I didn't like the way things were going so I trotted down to the local lumber yard and found some #4-40 1/4" socket cap bolts that matched the threads and length of the supplied bolts. When I got back home the smaller heads on the new bolts made getting things lined up easy, but it was at that point another problem came to light. As I tightened down the bolts the pressure of the wheel against the focus knob became far greater than I was willing to allow. The motor is mounted on a spring inside the housing, but it's not a wimpy spring. Once the bolts were tight there was no way to spin the knobs manually, as advertised, and I was literally afraid the focuser shaft, the motor shaft, or gearbox shafts were going to bend and snap. There was that much pressure.

Back to the lumber yard. Good thing the town is only about three miles by three miles in size. This time I bought the same socket cap bolt, but 3/8" long. Too long to be useful? Why would I buy useless bolts? The longer bolts threaded all of the way in to the collar holes, which is a nice secure feeling, and then stuck about 3/16". I used the two supplied tiny O-rings from the original bolts, and the two supplied tiny spare O-rings as spacers between the nylon collar and the motor housing. The kit also comes with two spare 'rubber wheel' O-rings. That's nice. With everything put together the motor just hung under the scope loose with the wheel just resting on the red fine focus knob from the weight of the motor and gearbox, which is approximately nothing. In this state there is no problem spinning the knobs manually. Some amount of pressure was going to have to be supplied to make this work.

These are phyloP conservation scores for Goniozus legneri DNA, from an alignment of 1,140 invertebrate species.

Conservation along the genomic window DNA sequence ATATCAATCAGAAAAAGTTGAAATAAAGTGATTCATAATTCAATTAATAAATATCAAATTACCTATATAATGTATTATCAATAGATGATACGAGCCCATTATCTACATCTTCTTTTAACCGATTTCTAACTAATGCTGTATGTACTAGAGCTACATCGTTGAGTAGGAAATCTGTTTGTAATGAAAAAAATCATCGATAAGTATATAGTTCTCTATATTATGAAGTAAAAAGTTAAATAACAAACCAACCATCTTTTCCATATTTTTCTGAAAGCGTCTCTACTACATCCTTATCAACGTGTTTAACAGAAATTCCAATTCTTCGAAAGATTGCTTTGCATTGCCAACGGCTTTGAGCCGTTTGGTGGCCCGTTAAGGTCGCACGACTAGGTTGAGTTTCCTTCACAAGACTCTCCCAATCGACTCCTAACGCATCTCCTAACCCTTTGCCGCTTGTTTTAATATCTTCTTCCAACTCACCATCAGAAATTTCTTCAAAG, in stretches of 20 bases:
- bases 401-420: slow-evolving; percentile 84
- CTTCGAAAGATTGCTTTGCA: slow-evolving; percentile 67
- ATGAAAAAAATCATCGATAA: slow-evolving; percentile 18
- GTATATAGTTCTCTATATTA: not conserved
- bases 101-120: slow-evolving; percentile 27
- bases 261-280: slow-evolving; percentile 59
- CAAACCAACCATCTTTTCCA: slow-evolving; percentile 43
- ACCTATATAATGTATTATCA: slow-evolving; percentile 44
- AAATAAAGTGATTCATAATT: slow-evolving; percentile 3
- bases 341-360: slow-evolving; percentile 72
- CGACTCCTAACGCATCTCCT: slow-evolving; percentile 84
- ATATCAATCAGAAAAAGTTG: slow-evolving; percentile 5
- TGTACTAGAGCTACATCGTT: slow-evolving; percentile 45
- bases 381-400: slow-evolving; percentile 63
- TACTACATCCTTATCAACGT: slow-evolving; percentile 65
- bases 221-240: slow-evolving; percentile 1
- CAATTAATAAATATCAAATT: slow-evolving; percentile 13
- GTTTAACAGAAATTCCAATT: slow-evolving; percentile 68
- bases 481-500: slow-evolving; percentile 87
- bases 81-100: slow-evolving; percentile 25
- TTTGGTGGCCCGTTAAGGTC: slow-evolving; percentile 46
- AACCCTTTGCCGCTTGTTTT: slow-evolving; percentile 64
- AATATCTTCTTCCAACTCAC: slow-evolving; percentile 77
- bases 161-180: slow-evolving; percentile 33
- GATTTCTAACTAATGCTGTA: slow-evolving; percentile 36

I started off by thinking about some kind of spring that would push two pieces of something apart like the handles of a clothes pin when it is squeezed open. That thought seemed OK, but it didn't last long.